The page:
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Friday, September 20th, saw millions of young people—and their adult allies— striking worldwide for the climate, including in Sonoma County.
Friday, September 20th, saw millions of young people—and their adult allies— striking worldwide for the climate, including in Sonoma County.

County of Sonoma Passes
Climate Emergency Resolution

Sep 29, 2019
by Tish Levee, For the Planet


California’s led the way, but now the feds are preventing us from doing so!

California’s been a leader in clean energy for years; our higher standards for fuel efficiency helped raise standards nationwide and spurred the federal government to enact higher standards in 2015. Now the current administration has not only proposed repealing those higher standards, but on September 18th the administration canceled the waiver under which California’s had higher standards since the 1970s. Gov. Newsom and Attorney General Becerra declared California will fight back in the courts. This latest move by the administration is in addition to the many ways it’s turned the clock back on efforts to reign in the climate emergency, including 53 completed roll-backs of environmental rules with another   32 in process as of September 12th, according to the NY Times. 

Climate Strike participants in Santa Rosa

In 2017 the President declared the US’s withdrawal from the Paris Accords. 

In June 2017, he said the US would exit our agreement with 196 other nations and the EU at the earliest date possible—November 4, 2020. In so doing, he ceded US leadership in the climate crisis and said that the US will no longer be part on any international solutions. The US is second only to China (which has over four times our population)  in current greenhouse gas emissions at 15%, but what really counts is cumulative emissions—we lead with 27% of total world emissions between 1850-2011. It’s these cumulative emissions that have driven the climate breakdown we are now experiencing. 

Not just climate denial, but distortion and suppression of climate science. 

Several federal agencies — the EPA, the Department of Interior, the Department of Energy, the State Department, the Department of Transportation, and many others — have  either been suppressing climate crisis communications or distorting the facts about it rather than giving us needed information to deal with this emergency. 

In a survey of government scientists conducted by the Union of Concerned Scientists, hundreds reported being asked to refrain from communicating publicly about climate change.

Climate change has been omitted from research plans and report after report. Between 2016 and this July 25% of references to “climate change,” “clean energy,” and “adaptation” have disappeared from federal reporting while there’s been a similar increase of terms such as “energy independence,” “resilience,” and “sustainability.” One only needs to note that in May the Department of Energy rebranded fossil fuels as “molecules of freedom” and “freedom gas.” A lengthy report, “The New Digital Landscape: How the Trump Administration Has Undermined Federal Web Infrastructure for Climate Information,” available at, details this whole process.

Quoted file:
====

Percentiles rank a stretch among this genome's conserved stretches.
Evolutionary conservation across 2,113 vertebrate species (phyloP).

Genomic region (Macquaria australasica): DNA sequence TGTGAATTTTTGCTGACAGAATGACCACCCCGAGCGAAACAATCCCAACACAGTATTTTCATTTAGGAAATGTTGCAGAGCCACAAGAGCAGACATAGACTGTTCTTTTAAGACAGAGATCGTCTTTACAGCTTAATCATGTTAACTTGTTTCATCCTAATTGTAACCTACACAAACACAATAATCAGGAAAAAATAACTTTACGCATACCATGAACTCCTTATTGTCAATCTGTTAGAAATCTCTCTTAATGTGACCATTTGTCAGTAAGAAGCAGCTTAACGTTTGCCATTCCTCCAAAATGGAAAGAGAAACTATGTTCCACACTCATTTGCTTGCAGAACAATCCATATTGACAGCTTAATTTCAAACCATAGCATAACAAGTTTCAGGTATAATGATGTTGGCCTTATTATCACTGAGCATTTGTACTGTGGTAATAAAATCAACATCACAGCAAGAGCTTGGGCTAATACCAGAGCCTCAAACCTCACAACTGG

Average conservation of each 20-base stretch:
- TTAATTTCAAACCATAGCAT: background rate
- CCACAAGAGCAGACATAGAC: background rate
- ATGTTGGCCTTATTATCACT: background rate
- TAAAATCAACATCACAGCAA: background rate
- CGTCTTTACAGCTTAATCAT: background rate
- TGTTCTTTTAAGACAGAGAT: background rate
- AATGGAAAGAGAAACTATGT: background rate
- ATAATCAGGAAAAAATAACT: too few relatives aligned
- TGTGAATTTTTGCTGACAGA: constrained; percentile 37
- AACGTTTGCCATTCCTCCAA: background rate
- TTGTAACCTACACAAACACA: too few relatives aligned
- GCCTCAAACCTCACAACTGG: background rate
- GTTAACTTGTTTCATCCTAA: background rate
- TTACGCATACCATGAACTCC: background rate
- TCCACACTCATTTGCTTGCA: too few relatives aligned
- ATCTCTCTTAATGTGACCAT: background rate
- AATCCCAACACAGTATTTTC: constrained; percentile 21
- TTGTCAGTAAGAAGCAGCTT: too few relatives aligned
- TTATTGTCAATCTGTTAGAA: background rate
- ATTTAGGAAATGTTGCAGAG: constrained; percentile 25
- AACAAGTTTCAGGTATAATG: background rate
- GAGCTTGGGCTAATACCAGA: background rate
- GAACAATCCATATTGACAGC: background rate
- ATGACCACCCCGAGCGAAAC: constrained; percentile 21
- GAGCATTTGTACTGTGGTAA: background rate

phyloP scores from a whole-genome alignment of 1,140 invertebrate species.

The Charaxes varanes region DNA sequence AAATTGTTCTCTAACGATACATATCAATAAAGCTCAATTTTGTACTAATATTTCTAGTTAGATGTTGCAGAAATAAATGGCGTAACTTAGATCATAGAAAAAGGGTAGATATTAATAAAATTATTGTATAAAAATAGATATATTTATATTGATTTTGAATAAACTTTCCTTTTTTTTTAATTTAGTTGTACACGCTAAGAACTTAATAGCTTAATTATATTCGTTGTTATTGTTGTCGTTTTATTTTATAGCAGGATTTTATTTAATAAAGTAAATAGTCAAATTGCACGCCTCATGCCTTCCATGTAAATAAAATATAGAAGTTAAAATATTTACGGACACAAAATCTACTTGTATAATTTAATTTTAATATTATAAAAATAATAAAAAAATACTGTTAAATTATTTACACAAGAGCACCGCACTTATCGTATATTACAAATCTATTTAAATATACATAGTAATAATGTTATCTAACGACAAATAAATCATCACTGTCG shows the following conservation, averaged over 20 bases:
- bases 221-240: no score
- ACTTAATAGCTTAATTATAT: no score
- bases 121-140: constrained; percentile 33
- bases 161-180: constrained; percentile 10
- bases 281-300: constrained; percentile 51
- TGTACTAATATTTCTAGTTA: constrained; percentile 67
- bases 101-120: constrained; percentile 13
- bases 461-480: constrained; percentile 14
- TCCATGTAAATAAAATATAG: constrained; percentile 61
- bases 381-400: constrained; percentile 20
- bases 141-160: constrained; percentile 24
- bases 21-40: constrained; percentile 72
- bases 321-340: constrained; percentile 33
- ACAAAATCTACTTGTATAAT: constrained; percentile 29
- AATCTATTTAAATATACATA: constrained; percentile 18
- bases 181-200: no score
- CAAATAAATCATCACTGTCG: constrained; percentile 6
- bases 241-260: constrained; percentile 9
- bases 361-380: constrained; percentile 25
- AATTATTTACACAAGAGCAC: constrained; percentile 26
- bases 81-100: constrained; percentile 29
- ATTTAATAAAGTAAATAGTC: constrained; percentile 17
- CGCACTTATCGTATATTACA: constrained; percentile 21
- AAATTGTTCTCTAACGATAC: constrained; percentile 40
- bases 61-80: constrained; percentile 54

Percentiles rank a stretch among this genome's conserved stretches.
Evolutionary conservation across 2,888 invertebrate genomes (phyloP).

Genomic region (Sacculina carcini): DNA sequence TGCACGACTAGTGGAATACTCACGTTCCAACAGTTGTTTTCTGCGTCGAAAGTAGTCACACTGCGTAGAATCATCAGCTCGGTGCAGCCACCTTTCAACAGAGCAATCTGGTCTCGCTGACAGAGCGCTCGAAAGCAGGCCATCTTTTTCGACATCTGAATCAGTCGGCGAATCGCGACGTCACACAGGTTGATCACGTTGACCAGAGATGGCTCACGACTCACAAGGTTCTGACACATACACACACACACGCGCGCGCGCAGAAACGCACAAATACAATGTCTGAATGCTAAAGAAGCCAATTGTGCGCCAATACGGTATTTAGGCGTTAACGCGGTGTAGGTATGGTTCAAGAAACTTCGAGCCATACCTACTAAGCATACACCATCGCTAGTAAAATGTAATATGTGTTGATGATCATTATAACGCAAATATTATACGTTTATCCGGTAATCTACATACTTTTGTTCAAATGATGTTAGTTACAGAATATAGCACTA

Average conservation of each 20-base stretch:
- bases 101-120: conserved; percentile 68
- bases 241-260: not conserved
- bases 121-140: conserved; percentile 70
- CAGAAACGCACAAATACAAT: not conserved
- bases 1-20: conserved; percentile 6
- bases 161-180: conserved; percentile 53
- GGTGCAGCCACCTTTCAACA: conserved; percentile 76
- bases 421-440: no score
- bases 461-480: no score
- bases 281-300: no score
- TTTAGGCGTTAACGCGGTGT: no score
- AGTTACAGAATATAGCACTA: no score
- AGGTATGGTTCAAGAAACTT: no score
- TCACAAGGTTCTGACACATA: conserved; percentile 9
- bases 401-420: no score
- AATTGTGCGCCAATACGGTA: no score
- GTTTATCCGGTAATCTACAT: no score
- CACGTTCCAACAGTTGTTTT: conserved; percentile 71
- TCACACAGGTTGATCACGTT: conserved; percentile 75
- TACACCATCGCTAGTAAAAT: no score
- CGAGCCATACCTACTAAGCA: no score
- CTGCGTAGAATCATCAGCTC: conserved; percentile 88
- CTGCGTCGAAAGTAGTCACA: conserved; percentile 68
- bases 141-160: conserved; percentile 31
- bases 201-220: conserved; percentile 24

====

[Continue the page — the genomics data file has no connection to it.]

OK, enough of my rant—I couldn’t hold it any longer. Here’s the good news—

Young people gather at Santa Rosa Square for the climate strike.

Friday, September 20th, saw millions of young people—and their adult allies— striking worldwide for the climate before the UN Climate Action Summit in NYC. At the Climate March in 2014 before a similar UN meeting, 400,000 of us marched in NYC, joined by 375,000 worldwide. This will be much, much larger—the biggest climate action in history. And it needs to be, because the crisis is so much greater than only five years ago; then we were told we had 40 years to make the changes we needed to, last fall the IPCC (International Panel on Climate Change) gave us 11 years, and recent estimates are less! I’ll be joining the Global Climate Strike in Chico, as I’m going to be in Trinity County that weekend. 

County of Sonoma passes a Climate Emergency Resolution.

On September 17th the Board of Supervisors adopted a resolution that many activists faulted as inadequate; while strongly affirming this, the Supervisors voted to pass it AND start working on a bold, meaningful Resolution for the future. Get involved and give your supervisor your input!

Free transit increasing ridership, reducing emissions.

In January Luxembourg became the first country to offer free public transit for all, but several months earlier Dunkirk, France led the way as the first city to let everyone ride free. Ridership there’s increased 60% on weekdays and 200% on weekends. Could we do this here? Population figures aren’t that different: Luxembourg’s population is 614,000 versus Sonoma County’s 504,000. Dunkirk’s  has 89,000 to Santa Rosa’s 175,000 (all 2017 approximate figures), so we could do something similar here. Wouldn’t that be great?

For the Planet by Tish Levee


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